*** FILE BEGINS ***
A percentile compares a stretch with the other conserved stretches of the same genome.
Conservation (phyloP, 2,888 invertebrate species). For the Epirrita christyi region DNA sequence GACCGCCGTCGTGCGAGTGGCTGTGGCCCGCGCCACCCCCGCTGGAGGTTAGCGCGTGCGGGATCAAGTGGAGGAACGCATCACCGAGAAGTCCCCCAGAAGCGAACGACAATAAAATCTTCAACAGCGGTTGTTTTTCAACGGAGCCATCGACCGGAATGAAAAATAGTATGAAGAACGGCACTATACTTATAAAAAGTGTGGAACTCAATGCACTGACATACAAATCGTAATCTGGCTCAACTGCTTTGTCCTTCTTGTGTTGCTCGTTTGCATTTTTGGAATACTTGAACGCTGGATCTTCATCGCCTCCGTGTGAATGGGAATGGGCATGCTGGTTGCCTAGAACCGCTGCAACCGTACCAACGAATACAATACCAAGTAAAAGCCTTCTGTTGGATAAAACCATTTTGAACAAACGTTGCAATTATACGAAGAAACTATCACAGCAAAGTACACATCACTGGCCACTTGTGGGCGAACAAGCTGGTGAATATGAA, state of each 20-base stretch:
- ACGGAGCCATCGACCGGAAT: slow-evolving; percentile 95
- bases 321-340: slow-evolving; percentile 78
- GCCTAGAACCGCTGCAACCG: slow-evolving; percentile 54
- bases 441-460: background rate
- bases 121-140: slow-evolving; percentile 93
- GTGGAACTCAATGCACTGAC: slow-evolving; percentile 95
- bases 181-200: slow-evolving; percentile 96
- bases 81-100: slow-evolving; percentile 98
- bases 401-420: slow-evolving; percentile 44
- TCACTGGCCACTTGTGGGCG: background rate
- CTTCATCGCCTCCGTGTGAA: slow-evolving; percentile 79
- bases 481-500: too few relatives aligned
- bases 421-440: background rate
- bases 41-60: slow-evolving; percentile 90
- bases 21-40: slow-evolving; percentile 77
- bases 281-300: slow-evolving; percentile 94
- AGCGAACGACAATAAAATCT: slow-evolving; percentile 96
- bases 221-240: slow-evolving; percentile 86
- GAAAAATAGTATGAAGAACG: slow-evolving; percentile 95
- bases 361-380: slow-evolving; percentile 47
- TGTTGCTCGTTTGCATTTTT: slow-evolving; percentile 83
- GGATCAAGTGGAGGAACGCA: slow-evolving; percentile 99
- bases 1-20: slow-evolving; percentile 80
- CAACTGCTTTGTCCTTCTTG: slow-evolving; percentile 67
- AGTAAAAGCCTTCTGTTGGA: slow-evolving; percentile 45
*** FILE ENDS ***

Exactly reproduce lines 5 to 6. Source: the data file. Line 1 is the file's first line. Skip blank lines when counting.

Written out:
- GCCTAGAACCGCTGCAACCG: slow-evolving; percentile 54
- bases 441-460: background rate